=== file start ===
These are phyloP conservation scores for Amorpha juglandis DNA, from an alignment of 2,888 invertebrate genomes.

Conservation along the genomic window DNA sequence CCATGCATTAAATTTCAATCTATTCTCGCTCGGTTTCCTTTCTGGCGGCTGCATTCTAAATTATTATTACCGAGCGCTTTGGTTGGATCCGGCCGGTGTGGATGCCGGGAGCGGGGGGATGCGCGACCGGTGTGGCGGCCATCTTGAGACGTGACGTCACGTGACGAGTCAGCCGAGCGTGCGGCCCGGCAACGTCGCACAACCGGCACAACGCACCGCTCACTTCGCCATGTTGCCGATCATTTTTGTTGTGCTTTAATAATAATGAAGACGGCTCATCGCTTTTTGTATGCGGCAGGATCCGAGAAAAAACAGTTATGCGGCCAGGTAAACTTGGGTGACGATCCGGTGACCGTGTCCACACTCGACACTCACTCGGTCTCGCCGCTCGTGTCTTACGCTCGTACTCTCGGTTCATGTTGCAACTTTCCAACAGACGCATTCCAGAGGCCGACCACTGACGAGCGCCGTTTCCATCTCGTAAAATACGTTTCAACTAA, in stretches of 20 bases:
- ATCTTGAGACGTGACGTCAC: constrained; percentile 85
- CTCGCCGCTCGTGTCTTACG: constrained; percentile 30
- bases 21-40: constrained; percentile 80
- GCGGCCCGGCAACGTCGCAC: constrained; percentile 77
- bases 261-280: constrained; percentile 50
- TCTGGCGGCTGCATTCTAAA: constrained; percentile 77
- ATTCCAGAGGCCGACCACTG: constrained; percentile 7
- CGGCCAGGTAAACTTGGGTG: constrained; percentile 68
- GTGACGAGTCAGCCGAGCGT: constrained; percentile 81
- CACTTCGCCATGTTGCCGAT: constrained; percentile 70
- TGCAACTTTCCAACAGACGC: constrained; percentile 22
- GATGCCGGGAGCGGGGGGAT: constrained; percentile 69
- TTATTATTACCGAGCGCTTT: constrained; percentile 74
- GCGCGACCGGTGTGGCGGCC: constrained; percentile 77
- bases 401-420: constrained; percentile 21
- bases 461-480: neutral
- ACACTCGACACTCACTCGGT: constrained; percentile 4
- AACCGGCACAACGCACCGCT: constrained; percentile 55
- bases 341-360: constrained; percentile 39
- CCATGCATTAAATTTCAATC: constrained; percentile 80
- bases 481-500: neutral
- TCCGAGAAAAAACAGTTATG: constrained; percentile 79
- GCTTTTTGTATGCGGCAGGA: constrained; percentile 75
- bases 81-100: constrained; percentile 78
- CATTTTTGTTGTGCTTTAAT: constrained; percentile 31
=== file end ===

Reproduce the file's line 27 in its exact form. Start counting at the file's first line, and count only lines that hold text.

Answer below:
- CATTTTTGTTGTGCTTTAAT: constrained; percentile 31